Sunday 16 August 2009

What's going on in the brain of a baby?

In the past, people used to think that when babies were born, their minds were totally blank. That isn’t so at all. I fact, even before a baby is born, the baby’s mind is functioning to some degree.

In the early 1950s, I served in the Canadian Navy and it became known that I was hypnotizing some of my fellow sailors. When the medical doctors at the naval base in Esquimalt, British Columbia were satisfied that no harm was coming about as a result me hypnotizing the sailors, they permitted me to continue. I suppose the reason for this was two-fold. I hypnotized one of the doctors and a rating from Newfoundland had to have all of his teeth removed but he couldn’t be given any form of anesthetic otherwise he would die. They wanted me to give the young man a post-hypnotic suggestion so that when he sat in the dentist’s chair, he would immediately fall asleep and would remain that way until his remaining teeth were removed. The removal of his teeth was successful without him feeling any pain during or after the operation.

Now I will tell you of two events in which I was able to regress the minds of two people to a period of time many years earlier. Both hypnotic events occurred in the 1950s.

The first one occurred at the naval base in Esquimalt. A friend of mine, who had learned via the grapevine that I had been practicing hypnosis and getting some of my fellow sailors to remember events in their lives as small children, approached me with a problem.
He said that he hated his mother but he didn’t know why. According to him she had always expressed her love for him. He figured that something happened to him when he was a very small child that perhaps had triggered those feelings of hatred for his mother and he wanted me to find out what it was. He agreed to let me hypnotize him and regress him back to his childhood; to a period of time that he had completely forgotten about.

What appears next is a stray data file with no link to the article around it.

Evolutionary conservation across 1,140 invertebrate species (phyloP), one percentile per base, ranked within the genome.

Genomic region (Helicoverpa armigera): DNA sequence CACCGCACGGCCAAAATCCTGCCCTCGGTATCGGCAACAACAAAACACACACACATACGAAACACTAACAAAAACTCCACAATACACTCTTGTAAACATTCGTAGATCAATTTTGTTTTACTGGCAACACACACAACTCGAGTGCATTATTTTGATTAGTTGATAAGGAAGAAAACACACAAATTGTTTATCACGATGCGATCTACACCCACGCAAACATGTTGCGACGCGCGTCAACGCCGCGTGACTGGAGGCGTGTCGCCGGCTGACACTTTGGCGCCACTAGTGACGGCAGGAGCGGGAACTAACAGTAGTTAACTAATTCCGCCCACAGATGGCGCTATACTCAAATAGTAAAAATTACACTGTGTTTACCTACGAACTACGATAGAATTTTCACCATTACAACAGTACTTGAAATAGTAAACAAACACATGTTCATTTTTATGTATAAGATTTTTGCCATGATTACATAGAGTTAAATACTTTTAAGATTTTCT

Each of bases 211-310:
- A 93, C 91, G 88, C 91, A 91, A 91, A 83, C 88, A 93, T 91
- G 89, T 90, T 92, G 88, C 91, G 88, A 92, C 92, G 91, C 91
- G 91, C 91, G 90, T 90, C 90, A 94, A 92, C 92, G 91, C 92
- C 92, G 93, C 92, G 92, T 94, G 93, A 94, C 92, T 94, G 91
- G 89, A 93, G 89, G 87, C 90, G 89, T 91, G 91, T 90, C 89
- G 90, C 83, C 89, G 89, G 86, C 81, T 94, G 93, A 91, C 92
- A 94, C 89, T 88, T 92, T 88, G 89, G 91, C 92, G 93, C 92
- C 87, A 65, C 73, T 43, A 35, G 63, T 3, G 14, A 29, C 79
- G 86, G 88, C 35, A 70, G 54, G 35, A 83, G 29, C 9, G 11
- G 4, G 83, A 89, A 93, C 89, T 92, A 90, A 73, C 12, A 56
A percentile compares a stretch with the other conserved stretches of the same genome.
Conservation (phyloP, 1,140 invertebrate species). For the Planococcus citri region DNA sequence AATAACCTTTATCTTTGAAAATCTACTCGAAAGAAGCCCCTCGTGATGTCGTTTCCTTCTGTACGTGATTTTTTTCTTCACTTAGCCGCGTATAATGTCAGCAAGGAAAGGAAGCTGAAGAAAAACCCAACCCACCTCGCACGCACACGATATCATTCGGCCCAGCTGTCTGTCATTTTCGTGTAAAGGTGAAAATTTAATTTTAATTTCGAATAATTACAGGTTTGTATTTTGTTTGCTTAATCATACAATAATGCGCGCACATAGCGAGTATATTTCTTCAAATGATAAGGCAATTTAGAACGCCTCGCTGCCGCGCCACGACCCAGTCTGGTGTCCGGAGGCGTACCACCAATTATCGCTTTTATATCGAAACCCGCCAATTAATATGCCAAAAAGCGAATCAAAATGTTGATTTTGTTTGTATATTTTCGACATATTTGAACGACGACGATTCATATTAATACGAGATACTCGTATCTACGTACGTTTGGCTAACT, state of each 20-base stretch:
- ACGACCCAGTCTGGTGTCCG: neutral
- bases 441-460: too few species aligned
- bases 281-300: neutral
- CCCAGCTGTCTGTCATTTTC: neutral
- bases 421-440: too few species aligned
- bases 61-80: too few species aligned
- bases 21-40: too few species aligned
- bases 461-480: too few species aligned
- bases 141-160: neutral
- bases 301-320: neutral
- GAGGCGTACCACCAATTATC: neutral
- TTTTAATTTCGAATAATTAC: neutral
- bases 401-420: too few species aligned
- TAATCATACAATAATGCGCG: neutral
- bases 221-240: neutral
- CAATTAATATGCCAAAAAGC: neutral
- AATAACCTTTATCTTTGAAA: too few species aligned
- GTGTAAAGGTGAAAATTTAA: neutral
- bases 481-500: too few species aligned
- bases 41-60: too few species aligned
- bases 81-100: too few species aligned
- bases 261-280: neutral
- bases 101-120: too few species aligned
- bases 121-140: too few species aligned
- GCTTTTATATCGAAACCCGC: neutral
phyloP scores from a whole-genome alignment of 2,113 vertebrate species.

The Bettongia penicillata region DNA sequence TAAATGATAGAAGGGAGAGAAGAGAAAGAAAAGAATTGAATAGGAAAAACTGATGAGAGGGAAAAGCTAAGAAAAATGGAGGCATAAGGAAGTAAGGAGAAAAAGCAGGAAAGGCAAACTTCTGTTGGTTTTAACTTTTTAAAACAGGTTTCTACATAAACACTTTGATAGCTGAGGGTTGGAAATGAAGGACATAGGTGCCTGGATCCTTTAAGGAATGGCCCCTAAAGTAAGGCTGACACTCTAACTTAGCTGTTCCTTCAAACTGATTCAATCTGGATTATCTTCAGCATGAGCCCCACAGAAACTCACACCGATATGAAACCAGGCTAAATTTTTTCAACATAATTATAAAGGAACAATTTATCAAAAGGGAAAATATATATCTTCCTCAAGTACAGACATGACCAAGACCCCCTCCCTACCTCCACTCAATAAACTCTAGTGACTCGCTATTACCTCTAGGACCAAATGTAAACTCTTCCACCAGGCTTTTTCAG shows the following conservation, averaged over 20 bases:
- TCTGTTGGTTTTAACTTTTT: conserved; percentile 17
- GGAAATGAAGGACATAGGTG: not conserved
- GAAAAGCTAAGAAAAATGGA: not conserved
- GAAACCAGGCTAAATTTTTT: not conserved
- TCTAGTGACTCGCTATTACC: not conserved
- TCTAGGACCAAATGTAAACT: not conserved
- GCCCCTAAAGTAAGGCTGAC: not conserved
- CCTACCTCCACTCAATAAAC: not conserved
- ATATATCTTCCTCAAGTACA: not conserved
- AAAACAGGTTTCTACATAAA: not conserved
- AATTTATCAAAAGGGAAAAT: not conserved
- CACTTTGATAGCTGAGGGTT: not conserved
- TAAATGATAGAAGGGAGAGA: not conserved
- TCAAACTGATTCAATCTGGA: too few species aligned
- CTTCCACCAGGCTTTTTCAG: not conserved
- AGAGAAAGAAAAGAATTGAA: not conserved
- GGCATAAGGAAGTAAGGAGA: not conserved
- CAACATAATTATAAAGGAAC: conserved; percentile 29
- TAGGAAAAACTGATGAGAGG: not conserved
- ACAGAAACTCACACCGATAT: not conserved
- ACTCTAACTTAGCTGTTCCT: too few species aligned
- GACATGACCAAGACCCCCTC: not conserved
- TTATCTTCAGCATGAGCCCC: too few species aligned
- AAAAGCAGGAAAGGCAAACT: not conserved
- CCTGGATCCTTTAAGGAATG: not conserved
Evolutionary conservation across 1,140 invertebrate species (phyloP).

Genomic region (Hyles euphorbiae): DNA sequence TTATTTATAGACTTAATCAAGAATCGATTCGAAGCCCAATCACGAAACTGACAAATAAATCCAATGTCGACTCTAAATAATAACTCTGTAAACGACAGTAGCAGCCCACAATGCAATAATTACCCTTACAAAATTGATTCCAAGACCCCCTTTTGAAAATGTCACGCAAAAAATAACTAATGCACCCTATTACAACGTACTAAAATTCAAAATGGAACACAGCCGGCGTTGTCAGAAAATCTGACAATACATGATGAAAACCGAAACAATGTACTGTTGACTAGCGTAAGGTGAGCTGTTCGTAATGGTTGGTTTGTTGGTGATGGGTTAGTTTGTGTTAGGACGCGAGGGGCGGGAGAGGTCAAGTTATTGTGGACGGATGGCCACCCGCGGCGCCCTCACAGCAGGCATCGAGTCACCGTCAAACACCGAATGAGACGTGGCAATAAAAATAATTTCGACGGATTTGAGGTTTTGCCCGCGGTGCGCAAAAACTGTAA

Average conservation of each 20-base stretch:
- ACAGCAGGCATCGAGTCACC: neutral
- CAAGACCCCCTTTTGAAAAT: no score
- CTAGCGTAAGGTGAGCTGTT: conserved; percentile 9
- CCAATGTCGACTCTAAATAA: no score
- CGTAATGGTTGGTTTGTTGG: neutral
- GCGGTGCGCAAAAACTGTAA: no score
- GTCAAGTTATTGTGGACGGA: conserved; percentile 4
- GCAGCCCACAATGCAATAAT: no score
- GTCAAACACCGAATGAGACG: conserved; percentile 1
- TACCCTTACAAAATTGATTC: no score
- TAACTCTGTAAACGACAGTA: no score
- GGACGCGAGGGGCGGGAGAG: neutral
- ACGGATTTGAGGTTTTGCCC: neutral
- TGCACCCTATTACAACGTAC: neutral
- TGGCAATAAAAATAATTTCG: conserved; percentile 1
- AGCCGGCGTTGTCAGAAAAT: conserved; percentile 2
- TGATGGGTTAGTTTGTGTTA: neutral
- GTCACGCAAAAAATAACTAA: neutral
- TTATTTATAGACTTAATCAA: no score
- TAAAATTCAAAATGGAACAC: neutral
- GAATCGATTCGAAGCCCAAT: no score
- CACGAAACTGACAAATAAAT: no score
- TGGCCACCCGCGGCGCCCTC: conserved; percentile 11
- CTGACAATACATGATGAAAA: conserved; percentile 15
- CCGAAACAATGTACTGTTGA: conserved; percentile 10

Memories are strange things. Our memory is our brain’s mental ability to store, retain and recall information. The storage in sensory memory and short-term memory generally have a strictly limited capacity and duration, which means that information is available for a certain period of time, but is not retained indefinitely. An example of this is when you have a boring dream and wake-up remembering the dream but within minutes, it somehow vanishes and is never retrieved again. By contrast, long-term memory can store much larger quantities of information for potentially unlimited duration, sometimes a whole lifetime.

Our memories are stored in our brains but they only come to the surface (so to speak) when a certain word, sentence, face, sound, smell, taste or event or anything else is suddenly thrust upon our conscious mind. For example, you may forget the face of an old friend you haven’t seen for many, many years but when he shows up at a party, your brain begins to search back into your memories of him and suddenly you remember who he is. The memory of him was part of your long-term memory and even when you remember something of your relationship, you couldn’t find the image of his face in your memory banks. It is only when you see him many years later that your mind finds the actually memory bank the image of his face is stored in so that remembering his face comes to the fore.

To understand how this works, let me explain something about the human brain. One of the most fascinating movies ever produced was called, Fantastic Voyage. It was shown in theatres in 1966. The plot was as follows. A diplomat is nearly assassinated. In order to save him, a submarine is shrunken to microscopic size and injected into his blood stream with a small crew. They are instructed to go to his brain and correct a problem that resulted after he was shot in the head. It was while I was watching that movie that I learned that the brain, although appears as if it is a solid mass, it is really billions upon billions of cells connected with one another with dendrites.